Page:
Australian film Subdivision in Cannes

17 May, 2010 by IF

Press release from Freshwater Pictures

The Australian comedy-drama feature film, Subdivision, has had an enthusiastic response at its initial screening in Cannes to a packed cinema of several hundred French cinephiles, at the first of four screenings at Cannes this festival.


Subdivision, a David and Goliath Story is creating its own hero story in Australian cinema history. Its selection in the Cannes Cinephiles program,
Cinema des Antipodes, at Cannes Film Festival, has resulted in a re-release of the movie in select Australian cinemas from August 20th — a year to the day after its initial release by Walt Disney Studios last year.

The film rolls out first in Western Australia in a Movie Masters exclusive in Perth and WA regional cinemas, and in Adelaide for the Wallis Cinema group.

Producer Trish Lake, from Brisbane based production company Freshwater Pictures, says recent selections by the St Tropez Film Festival and Cannes
Cinema des Antipodes, have re-ignited Subdivision's fortunes and the filmmakers, headed by legendary SUE BROOKS whose previous film JAPANESE STORY was in official competition at Cannes, couldn't be happier about it.

As well the National Film and Sound Archive has begun special screenings of the film in regional centres around Australia and audience responses have been very positive.

Subdivision, starring Gary Sweet and Brooke Satchwell, was written by Ashley Bradman, who also stars in the film.

The cast reads like a who's who of Australian actors. As well as Gary Sweet there are veterans Steve Bisley (Frontline), Bruce Spence (Mad Max, Stork), Kris McQuade (Better Than Sex, Mullet), Denise Roberts (GP) and young rising stars including James Stewart ( Packed to the Rafters), Katherine Beck( East of Everything) and Aaron Fa'aaso (East West 101).

The film's producer Trish Lake and director Sue Brooks are in Cannes to support the film which is screening with French subtitles and is aimed at French speaking cinemagoers in Cannes, as well as international audiences.

Trish Lake: "It's amazing how French audiences are responding to the film. I sat with the French audiences at the first screening and they were laughing at all the right places, and deeply engaged with the emotional story that unfolds.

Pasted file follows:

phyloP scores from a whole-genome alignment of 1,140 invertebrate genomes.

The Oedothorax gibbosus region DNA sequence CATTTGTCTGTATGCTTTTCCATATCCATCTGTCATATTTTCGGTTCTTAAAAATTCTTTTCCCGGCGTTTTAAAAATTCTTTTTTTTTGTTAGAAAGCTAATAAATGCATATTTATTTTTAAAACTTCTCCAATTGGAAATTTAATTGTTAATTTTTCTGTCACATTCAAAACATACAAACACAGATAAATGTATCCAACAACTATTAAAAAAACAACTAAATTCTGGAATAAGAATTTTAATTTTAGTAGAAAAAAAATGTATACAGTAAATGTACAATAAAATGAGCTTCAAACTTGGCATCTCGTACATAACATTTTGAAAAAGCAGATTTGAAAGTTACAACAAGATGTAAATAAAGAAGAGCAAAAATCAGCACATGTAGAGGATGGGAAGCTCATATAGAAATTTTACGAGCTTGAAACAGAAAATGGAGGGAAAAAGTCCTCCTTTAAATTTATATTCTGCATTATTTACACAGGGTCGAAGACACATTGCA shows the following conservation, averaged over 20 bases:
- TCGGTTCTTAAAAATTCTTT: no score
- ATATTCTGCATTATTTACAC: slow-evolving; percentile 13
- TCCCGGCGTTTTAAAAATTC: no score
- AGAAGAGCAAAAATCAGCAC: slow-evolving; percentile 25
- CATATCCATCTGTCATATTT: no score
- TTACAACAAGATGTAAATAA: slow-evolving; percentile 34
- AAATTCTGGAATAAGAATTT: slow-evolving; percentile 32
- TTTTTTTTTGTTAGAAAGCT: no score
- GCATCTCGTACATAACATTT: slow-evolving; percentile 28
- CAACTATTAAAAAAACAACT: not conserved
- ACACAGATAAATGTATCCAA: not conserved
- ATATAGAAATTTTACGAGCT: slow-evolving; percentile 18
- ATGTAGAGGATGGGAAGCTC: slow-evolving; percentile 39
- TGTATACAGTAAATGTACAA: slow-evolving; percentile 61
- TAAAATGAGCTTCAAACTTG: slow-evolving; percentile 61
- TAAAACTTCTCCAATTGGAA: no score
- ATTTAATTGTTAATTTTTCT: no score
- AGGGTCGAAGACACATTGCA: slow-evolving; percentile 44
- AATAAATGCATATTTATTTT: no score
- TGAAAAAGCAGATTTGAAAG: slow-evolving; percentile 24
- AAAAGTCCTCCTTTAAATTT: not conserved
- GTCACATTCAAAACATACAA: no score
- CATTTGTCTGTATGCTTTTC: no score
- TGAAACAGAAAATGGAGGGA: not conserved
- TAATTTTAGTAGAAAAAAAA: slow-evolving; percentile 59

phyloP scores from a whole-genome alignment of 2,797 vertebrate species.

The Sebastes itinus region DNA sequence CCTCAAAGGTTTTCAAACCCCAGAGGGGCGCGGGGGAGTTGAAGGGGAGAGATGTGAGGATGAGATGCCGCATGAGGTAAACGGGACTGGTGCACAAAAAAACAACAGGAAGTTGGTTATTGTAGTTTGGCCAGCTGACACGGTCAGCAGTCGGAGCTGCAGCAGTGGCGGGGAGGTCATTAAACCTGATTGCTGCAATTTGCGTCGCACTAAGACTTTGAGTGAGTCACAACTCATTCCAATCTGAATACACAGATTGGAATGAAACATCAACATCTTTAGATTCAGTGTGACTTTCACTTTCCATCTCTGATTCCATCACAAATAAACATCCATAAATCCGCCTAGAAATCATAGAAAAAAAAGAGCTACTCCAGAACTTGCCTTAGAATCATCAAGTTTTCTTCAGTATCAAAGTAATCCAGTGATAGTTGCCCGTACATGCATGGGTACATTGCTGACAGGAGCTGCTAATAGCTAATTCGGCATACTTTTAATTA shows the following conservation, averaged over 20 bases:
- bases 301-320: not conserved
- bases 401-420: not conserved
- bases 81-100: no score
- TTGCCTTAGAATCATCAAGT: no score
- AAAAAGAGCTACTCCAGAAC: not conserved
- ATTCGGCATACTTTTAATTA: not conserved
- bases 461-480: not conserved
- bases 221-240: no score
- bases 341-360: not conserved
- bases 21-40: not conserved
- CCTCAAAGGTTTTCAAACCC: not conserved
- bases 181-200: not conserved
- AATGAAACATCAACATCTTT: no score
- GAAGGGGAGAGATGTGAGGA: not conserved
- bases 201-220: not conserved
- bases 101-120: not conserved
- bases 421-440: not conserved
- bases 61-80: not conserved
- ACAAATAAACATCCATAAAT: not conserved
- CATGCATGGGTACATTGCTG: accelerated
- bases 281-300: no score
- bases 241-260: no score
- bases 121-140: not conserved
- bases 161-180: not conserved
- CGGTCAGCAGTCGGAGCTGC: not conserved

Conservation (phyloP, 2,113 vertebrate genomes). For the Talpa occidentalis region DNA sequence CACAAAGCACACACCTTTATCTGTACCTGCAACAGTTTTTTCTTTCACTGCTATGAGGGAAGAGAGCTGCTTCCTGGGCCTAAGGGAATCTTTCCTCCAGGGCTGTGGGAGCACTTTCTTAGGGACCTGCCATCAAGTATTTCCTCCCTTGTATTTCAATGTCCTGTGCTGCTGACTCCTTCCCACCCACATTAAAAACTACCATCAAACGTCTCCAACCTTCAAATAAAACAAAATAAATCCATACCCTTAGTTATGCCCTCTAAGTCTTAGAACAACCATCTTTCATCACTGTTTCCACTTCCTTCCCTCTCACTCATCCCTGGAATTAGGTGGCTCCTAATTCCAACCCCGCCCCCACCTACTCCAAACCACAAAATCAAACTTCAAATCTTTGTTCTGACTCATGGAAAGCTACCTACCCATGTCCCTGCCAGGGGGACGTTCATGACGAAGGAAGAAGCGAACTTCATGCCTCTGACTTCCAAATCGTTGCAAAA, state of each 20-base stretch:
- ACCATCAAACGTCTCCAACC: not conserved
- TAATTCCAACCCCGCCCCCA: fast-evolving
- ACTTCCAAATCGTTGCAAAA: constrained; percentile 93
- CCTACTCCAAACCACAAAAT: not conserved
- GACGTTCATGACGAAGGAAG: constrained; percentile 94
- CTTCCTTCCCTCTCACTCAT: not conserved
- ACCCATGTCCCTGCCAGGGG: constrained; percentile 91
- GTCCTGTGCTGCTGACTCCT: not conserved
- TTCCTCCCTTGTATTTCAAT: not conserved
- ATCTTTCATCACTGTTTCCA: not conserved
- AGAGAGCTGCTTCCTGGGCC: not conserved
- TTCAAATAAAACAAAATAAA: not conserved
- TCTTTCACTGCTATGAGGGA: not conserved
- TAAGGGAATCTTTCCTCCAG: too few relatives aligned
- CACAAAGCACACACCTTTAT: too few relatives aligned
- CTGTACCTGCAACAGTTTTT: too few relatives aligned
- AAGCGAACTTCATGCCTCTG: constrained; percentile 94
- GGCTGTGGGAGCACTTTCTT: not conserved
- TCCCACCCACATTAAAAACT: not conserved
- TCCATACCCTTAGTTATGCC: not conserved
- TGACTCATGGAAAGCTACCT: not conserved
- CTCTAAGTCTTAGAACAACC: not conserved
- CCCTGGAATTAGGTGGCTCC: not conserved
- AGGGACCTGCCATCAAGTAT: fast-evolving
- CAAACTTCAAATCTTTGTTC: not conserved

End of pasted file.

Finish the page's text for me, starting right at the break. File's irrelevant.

“At the end of the screening, the entire audience applauded. It's often difficult to please French local audiences who see the cream of the world's offerings at Cannes.

I must admit when I heard the film was first playing mid-morning I was disappointed with the time-slot. But Sue and I were amazed to find a packed cinema when we arrived for the first screening in Cannes at 10am this morning.

"Though the audience was mainly Cannes locals, the response was so good we decided to have a market screening when there was a cancellation to play the film to distributors on Tuesday afternoon at Rivera 4 Cinema, which is in the prestigious Palais Festival complex.

“We also have two more Cannes Cinephiles screenings in Cannes early next week. "The challenge now is to let distributors, critics and media know that there is a film by a former Cannes Competition contender, Sue Brooks, screening at the Cannes Market on Tuesday.

"There are so many films for distributors to choose from; literally dozens of market screenings at anytime throughout the day and evening.

“I feel as though I should get a loud hailer and stand on the Croisette to tell everyone about Subdivision. Instead we're hitting social networks and the internet with news that it is playing.

Subdivision is a comedy-drama which has some of the funniest laugh-out-loud scenes seen in an Australian film on the big screen in recent years.
It also explores deep themes about family, loyalty and change when the characters, who work in the building trade in a coastal Queensland town, are hit
by the Global Financial Crisis. It's been compared to Local Hero and the Aussie classic, They're a Weird Mob.

As Trish Lake says, "We're telling people it is a simple film with a complex story about love, laughter, and dysfunctional men who can't talk to each other."